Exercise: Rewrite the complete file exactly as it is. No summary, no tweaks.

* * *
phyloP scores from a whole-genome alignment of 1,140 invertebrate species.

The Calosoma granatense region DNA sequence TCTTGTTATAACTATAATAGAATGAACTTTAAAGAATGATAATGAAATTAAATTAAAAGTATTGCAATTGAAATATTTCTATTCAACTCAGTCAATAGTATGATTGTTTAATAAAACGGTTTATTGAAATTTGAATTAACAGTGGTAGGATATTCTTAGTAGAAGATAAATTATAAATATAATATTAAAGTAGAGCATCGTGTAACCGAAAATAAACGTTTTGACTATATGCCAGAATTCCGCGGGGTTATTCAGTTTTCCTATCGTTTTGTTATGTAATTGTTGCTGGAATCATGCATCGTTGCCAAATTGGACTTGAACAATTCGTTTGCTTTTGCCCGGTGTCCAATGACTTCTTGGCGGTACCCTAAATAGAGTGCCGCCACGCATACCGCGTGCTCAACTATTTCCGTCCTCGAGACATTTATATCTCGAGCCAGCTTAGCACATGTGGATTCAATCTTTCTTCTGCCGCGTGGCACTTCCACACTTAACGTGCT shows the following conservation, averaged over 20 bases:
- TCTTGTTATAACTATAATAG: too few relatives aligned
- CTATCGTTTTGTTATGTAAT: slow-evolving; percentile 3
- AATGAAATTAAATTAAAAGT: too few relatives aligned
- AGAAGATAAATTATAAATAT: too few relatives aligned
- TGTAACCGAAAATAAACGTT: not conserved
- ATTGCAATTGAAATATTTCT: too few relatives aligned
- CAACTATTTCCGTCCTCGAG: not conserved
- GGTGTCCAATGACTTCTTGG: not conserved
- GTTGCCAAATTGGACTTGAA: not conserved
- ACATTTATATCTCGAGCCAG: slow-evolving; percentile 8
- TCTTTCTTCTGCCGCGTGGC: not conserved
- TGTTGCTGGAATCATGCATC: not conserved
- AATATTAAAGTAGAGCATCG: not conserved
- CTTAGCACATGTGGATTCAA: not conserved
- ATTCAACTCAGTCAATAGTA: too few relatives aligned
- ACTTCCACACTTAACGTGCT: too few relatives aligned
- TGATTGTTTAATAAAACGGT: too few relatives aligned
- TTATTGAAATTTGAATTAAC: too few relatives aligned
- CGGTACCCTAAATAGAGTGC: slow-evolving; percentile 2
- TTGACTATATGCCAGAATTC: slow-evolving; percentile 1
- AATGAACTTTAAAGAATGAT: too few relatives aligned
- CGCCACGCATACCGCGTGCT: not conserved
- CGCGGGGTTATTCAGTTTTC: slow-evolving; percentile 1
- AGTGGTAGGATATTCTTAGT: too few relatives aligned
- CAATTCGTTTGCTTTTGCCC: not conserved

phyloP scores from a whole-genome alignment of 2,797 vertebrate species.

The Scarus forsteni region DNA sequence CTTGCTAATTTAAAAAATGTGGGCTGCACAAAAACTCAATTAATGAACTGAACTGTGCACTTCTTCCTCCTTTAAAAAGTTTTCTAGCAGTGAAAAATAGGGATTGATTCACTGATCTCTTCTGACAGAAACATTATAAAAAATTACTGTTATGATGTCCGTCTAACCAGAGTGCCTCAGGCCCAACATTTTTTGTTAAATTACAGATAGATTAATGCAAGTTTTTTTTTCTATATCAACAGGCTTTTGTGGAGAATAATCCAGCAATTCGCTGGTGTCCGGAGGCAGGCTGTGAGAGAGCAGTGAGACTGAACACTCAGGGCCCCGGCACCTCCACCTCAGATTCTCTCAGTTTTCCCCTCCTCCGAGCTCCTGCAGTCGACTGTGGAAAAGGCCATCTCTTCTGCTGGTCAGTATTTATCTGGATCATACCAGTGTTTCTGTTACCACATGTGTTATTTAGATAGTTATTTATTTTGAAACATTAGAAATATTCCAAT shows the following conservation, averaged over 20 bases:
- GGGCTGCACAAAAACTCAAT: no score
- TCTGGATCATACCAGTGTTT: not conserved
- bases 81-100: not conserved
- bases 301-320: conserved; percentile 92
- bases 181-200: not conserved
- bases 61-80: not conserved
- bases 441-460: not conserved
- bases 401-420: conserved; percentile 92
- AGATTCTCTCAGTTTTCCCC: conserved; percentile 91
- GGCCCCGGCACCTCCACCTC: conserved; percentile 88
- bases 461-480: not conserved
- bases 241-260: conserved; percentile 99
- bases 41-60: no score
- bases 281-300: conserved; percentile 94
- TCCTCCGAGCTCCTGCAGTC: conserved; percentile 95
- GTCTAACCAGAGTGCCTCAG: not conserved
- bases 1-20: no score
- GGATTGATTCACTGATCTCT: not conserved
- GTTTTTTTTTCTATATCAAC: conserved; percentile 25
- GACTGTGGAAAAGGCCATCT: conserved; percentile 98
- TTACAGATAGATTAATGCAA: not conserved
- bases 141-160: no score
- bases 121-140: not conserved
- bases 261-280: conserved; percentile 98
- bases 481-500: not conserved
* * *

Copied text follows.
phyloP scores from a whole-genome alignment of 1,140 invertebrate species.

The Calosoma granatense region DNA sequence TCTTGTTATAACTATAATAGAATGAACTTTAAAGAATGATAATGAAATTAAATTAAAAGTATTGCAATTGAAATATTTCTATTCAACTCAGTCAATAGTATGATTGTTTAATAAAACGGTTTATTGAAATTTGAATTAACAGTGGTAGGATATTCTTAGTAGAAGATAAATTATAAATATAATATTAAAGTAGAGCATCGTGTAACCGAAAATAAACGTTTTGACTATATGCCAGAATTCCGCGGGGTTATTCAGTTTTCCTATCGTTTTGTTATGTAATTGTTGCTGGAATCATGCATCGTTGCCAAATTGGACTTGAACAATTCGTTTGCTTTTGCCCGGTGTCCAATGACTTCTTGGCGGTACCCTAAATAGAGTGCCGCCACGCATACCGCGTGCTCAACTATTTCCGTCCTCGAGACATTTATATCTCGAGCCAGCTTAGCACATGTGGATTCAATCTTTCTTCTGCCGCGTGGCACTTCCACACTTAACGTGCT shows the following conservation, averaged over 20 bases:
- TCTTGTTATAACTATAATAG: too few relatives aligned
- CTATCGTTTTGTTATGTAAT: slow-evolving; percentile 3
- AATGAAATTAAATTAAAAGT: too few relatives aligned
- AGAAGATAAATTATAAATAT: too few relatives aligned
- TGTAACCGAAAATAAACGTT: not conserved
- ATTGCAATTGAAATATTTCT: too few relatives aligned
- CAACTATTTCCGTCCTCGAG: not conserved
- GGTGTCCAATGACTTCTTGG: not conserved
- GTTGCCAAATTGGACTTGAA: not conserved
- ACATTTATATCTCGAGCCAG: slow-evolving; percentile 8
- TCTTTCTTCTGCCGCGTGGC: not conserved
- TGTTGCTGGAATCATGCATC: not conserved
- AATATTAAAGTAGAGCATCG: not conserved
- CTTAGCACATGTGGATTCAA: not conserved
- ATTCAACTCAGTCAATAGTA: too few relatives aligned
- ACTTCCACACTTAACGTGCT: too few relatives aligned
- TGATTGTTTAATAAAACGGT: too few relatives aligned
- TTATTGAAATTTGAATTAAC: too few relatives aligned
- CGGTACCCTAAATAGAGTGC: slow-evolving; percentile 2
- TTGACTATATGCCAGAATTC: slow-evolving; percentile 1
- AATGAACTTTAAAGAATGAT: too few relatives aligned
- CGCCACGCATACCGCGTGCT: not conserved
- CGCGGGGTTATTCAGTTTTC: slow-evolving; percentile 1
- AGTGGTAGGATATTCTTAGT: too few relatives aligned
- CAATTCGTTTGCTTTTGCCC: not conserved

phyloP scores from a whole-genome alignment of 2,797 vertebrate species.

The Scarus forsteni region DNA sequence CTTGCTAATTTAAAAAATGTGGGCTGCACAAAAACTCAATTAATGAACTGAACTGTGCACTTCTTCCTCCTTTAAAAAGTTTTCTAGCAGTGAAAAATAGGGATTGATTCACTGATCTCTTCTGACAGAAACATTATAAAAAATTACTGTTATGATGTCCGTCTAACCAGAGTGCCTCAGGCCCAACATTTTTTGTTAAATTACAGATAGATTAATGCAAGTTTTTTTTTCTATATCAACAGGCTTTTGTGGAGAATAATCCAGCAATTCGCTGGTGTCCGGAGGCAGGCTGTGAGAGAGCAGTGAGACTGAACACTCAGGGCCCCGGCACCTCCACCTCAGATTCTCTCAGTTTTCCCCTCCTCCGAGCTCCTGCAGTCGACTGTGGAAAAGGCCATCTCTTCTGCTGGTCAGTATTTATCTGGATCATACCAGTGTTTCTGTTACCACATGTGTTATTTAGATAGTTATTTATTTTGAAACATTAGAAATATTCCAAT shows the following conservation, averaged over 20 bases:
- GGGCTGCACAAAAACTCAAT: no score
- TCTGGATCATACCAGTGTTT: not conserved
- bases 81-100: not conserved
- bases 301-320: conserved; percentile 92
- bases 181-200: not conserved
- bases 61-80: not conserved
- bases 441-460: not conserved
- bases 401-420: conserved; percentile 92
- AGATTCTCTCAGTTTTCCCC: conserved; percentile 91
- GGCCCCGGCACCTCCACCTC: conserved; percentile 88
- bases 461-480: not conserved
- bases 241-260: conserved; percentile 99
- bases 41-60: no score
- bases 281-300: conserved; percentile 94
- TCCTCCGAGCTCCTGCAGTC: conserved; percentile 95
- GTCTAACCAGAGTGCCTCAG: not conserved
- bases 1-20: no score
- GGATTGATTCACTGATCTCT: not conserved
- GTTTTTTTTTCTATATCAAC: conserved; percentile 25
- GACTGTGGAAAAGGCCATCT: conserved; percentile 98
- TTACAGATAGATTAATGCAA: not conserved
- bases 141-160: no score
- bases 121-140: not conserved
- bases 261-280: conserved; percentile 98
- bases 481-500: not conserved